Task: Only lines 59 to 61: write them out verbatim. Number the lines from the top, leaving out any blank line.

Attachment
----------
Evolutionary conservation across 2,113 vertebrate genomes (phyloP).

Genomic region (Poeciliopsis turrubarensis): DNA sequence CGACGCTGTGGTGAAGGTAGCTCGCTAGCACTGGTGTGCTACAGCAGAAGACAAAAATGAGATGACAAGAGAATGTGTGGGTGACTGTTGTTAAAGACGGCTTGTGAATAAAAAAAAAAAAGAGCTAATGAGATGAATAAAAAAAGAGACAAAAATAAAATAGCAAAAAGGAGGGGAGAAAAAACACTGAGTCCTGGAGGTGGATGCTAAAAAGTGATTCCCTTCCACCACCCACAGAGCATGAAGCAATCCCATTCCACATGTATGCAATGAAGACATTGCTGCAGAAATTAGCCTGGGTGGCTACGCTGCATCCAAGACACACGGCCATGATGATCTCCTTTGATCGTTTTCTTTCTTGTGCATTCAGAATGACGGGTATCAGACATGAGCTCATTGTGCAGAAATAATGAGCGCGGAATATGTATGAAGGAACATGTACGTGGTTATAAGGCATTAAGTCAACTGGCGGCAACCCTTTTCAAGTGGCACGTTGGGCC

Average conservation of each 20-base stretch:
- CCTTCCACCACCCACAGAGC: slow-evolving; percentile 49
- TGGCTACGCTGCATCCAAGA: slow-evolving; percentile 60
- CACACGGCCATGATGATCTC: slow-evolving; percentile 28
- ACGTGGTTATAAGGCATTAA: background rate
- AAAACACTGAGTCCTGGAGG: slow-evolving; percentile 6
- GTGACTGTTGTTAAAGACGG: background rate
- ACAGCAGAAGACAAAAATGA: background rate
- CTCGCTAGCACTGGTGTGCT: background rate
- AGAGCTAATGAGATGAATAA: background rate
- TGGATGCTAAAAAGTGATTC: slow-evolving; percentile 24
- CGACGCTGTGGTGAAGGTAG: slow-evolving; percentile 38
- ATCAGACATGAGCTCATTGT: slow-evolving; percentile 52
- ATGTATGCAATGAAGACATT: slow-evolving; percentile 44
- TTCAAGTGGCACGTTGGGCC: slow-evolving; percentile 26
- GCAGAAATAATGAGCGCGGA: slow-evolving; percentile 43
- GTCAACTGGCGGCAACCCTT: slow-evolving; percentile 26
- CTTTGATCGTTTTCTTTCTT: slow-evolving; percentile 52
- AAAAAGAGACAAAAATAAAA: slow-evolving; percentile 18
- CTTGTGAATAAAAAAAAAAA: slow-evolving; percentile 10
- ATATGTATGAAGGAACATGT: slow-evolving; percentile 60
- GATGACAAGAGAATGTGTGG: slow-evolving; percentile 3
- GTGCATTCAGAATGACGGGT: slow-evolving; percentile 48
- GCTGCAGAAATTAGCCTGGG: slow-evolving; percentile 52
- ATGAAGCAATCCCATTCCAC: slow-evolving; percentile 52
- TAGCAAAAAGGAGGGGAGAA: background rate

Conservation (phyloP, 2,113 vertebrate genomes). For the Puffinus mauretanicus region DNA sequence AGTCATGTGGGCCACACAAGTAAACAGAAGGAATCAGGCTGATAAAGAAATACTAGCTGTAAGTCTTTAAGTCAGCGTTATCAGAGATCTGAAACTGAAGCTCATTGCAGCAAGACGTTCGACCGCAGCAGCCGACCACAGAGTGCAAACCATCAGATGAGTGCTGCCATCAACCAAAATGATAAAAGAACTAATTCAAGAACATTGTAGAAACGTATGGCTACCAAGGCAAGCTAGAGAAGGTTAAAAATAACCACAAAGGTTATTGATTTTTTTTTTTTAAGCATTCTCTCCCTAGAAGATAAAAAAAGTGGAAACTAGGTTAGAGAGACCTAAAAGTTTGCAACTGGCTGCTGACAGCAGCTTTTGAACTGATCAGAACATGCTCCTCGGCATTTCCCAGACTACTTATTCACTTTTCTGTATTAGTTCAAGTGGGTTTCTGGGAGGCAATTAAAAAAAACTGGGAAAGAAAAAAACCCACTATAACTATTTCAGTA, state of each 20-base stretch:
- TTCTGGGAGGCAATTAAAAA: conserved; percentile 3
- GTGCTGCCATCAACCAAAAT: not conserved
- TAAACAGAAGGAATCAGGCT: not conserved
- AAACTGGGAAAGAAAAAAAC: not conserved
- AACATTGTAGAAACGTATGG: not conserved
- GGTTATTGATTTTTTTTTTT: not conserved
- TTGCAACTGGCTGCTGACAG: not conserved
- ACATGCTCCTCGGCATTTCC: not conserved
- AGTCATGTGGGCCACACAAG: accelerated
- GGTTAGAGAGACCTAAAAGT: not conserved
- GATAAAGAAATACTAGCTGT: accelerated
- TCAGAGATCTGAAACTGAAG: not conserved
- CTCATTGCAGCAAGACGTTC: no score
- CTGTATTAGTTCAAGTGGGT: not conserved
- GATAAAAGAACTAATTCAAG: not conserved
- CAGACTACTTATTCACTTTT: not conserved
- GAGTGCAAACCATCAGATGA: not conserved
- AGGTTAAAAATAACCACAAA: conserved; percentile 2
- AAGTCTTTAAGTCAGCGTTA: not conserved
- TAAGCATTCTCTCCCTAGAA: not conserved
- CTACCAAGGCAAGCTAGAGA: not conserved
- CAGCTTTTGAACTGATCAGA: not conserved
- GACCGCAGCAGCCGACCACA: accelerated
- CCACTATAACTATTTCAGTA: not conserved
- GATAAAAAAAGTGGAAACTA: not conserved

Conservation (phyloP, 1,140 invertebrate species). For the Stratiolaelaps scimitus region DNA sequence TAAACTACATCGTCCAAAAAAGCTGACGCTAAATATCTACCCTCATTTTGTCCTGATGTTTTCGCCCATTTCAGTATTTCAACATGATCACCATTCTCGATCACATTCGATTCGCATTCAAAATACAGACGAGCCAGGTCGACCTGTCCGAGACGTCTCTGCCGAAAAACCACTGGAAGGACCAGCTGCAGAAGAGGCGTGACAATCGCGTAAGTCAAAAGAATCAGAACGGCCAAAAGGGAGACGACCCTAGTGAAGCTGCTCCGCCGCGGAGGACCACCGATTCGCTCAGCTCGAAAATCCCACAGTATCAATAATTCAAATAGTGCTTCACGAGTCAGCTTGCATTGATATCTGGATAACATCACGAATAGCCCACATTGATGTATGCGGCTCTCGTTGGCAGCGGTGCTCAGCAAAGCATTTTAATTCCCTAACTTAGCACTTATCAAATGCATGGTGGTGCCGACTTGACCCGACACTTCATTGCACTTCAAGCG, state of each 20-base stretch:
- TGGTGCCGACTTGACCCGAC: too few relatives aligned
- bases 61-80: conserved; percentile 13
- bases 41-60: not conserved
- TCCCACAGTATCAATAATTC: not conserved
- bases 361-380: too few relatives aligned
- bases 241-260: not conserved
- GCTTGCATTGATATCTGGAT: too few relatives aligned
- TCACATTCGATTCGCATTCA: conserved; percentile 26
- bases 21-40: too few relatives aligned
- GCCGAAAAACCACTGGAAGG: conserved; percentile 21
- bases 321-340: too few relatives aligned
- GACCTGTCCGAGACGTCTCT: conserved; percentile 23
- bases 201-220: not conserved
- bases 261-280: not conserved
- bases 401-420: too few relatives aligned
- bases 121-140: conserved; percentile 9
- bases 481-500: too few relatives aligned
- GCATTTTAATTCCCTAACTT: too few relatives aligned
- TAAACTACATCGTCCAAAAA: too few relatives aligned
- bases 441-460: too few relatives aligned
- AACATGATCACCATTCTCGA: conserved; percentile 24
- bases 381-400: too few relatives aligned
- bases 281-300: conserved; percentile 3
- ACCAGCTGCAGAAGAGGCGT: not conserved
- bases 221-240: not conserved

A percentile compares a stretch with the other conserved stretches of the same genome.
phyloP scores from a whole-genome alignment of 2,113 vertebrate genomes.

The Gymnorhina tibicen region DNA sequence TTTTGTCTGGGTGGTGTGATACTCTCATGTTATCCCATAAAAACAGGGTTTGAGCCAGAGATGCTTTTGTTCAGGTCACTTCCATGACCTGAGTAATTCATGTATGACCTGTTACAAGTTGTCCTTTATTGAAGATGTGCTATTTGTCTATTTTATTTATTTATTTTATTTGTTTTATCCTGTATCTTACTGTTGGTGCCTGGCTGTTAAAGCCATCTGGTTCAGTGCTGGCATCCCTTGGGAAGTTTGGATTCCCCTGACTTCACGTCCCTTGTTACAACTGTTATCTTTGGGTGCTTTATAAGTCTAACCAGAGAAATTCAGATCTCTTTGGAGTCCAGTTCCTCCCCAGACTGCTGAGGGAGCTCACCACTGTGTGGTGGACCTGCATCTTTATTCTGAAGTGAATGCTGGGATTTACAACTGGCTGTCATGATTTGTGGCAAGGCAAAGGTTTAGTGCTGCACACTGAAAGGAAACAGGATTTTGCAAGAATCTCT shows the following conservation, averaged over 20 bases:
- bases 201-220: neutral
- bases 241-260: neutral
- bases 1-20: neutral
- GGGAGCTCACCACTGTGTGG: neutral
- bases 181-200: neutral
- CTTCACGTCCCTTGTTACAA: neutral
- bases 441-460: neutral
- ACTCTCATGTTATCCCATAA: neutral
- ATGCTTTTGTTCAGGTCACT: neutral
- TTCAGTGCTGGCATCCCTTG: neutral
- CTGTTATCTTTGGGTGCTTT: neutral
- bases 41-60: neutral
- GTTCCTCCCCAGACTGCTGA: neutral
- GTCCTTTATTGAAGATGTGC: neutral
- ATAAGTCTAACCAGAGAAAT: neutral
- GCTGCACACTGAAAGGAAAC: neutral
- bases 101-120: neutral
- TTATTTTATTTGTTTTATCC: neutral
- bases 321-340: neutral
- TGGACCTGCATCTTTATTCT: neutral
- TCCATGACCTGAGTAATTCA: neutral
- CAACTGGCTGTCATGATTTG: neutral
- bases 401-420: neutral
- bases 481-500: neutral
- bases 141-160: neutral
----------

- TCCCACAGTATCAATAATTC: not conserved
- bases 361-380: too few relatives aligned
- bases 241-260: not conserved